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Saturday, October 12, 2002

Recently a friend’s son was hit by a bout of fever. When my friend called me and explained the symptoms, I have immediately advised to start him on a course of anti malarial medicine and the kid recovered in no time. The whole episode costed my friend very little – no hospitalization, no trauma associated with long illness or anything of such sort.

But imagine your plight if you were unfortunate enough to be poor in this country. To start with your sickness/illness wouldn’t be diagnosed on time. In the meantime you and your family would suffer not only from the disease but also from lost productivity and income. Then you will find that the primary health center which was supposed to cater to you is either non-existent or non functional. Then you end up visiting a private practitioner, who is at best of dubious quality who will probably subject you to a battery of tests which will cost you a lot more than you can afford. And he will put you on antibiotics and several other unnecessary medications, but will never think of simple anti-malarials. No wonder the poorest 20 % of Indians have more than double the mortality rates, malnutrition, and fertility rates of the richest quintile! The private sector provides for 79 % of outpatient care for those below poverty line, much of which is of low quality and provided by untrained practitioners.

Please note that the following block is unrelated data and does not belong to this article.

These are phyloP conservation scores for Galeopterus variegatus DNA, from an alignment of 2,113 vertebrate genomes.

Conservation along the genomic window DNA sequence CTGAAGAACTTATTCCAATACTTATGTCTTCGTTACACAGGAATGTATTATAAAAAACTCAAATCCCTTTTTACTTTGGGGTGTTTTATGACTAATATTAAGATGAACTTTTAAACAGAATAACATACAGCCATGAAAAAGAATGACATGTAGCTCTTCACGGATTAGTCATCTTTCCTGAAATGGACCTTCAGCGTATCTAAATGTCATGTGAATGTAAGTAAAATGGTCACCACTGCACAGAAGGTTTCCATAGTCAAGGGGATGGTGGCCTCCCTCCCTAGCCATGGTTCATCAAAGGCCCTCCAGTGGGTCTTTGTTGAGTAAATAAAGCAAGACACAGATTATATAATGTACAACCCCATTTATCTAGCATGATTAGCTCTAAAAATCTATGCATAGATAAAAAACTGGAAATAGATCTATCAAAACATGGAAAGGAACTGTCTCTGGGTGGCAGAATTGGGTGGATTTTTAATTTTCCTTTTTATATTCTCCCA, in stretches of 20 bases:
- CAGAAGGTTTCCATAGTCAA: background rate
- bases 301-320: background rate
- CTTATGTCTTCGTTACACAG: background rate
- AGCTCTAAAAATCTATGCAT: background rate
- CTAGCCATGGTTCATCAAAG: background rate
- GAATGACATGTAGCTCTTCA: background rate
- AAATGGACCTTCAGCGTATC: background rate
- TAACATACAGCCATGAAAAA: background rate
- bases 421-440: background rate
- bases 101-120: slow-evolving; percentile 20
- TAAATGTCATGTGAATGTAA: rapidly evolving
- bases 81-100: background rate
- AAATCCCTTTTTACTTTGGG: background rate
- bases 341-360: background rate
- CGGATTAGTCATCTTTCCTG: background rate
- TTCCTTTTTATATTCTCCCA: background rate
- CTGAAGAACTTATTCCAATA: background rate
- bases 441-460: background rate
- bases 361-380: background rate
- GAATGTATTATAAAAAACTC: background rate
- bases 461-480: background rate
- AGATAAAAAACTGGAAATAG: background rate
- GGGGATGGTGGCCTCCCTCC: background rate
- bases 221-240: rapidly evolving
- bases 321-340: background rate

A recent world bank report on healthcare in India makes a startling disclosure that hospitalized Indians spent more than half (58 %) of their total annual expenditures on healthcare. More than 40 % of hospitalized people borrow money or sell assets to cover expenses. One conservative estimate finds that one quarter of hospitalized Indians fall below the poverty line because of hospital expenses!

As a country we have made significant progress in the past 50 years. Between 1950 and 200 our life expectancy at birth increased from 32 to 65 years and infant mortality decreased from 200 to 69 per 1000 births. But we have a long way to go. Our infant mortality rate is still one of the highest in the world and even neighboring Sri Lanka with 16 per 1000 is way ahead of us. A high proportion of the population continues to suffer and die from preventable diseases, pregnancy and child birth related complications and under nutrition. Communicable diseases and maternal and perinatal cases currently account for a large number of deaths in India . Only 40 % children get full immunization cover and nearly 500,000 children suffer from rheumatic fever, which starts as an innocent sore throat in children, and damages the heart.

Too many of our people are suffering from avoidable sickness, and untold millions are meeting untimely graves. In a modern society, this is simply unacceptable. Quality healthcare is the very essence of modern civilization. Posh homes and expensive cars do not indicate development. Healthy children and easy access to healthcare facilities for every citizen are the true indicators of robust development. Sickly domestic help, underweight babies and malnourished children do not make a happy society. And widespread preventable disease puts everyone, including the wealthy, at risk. We need to stand up for the rights of the poor for our own good.

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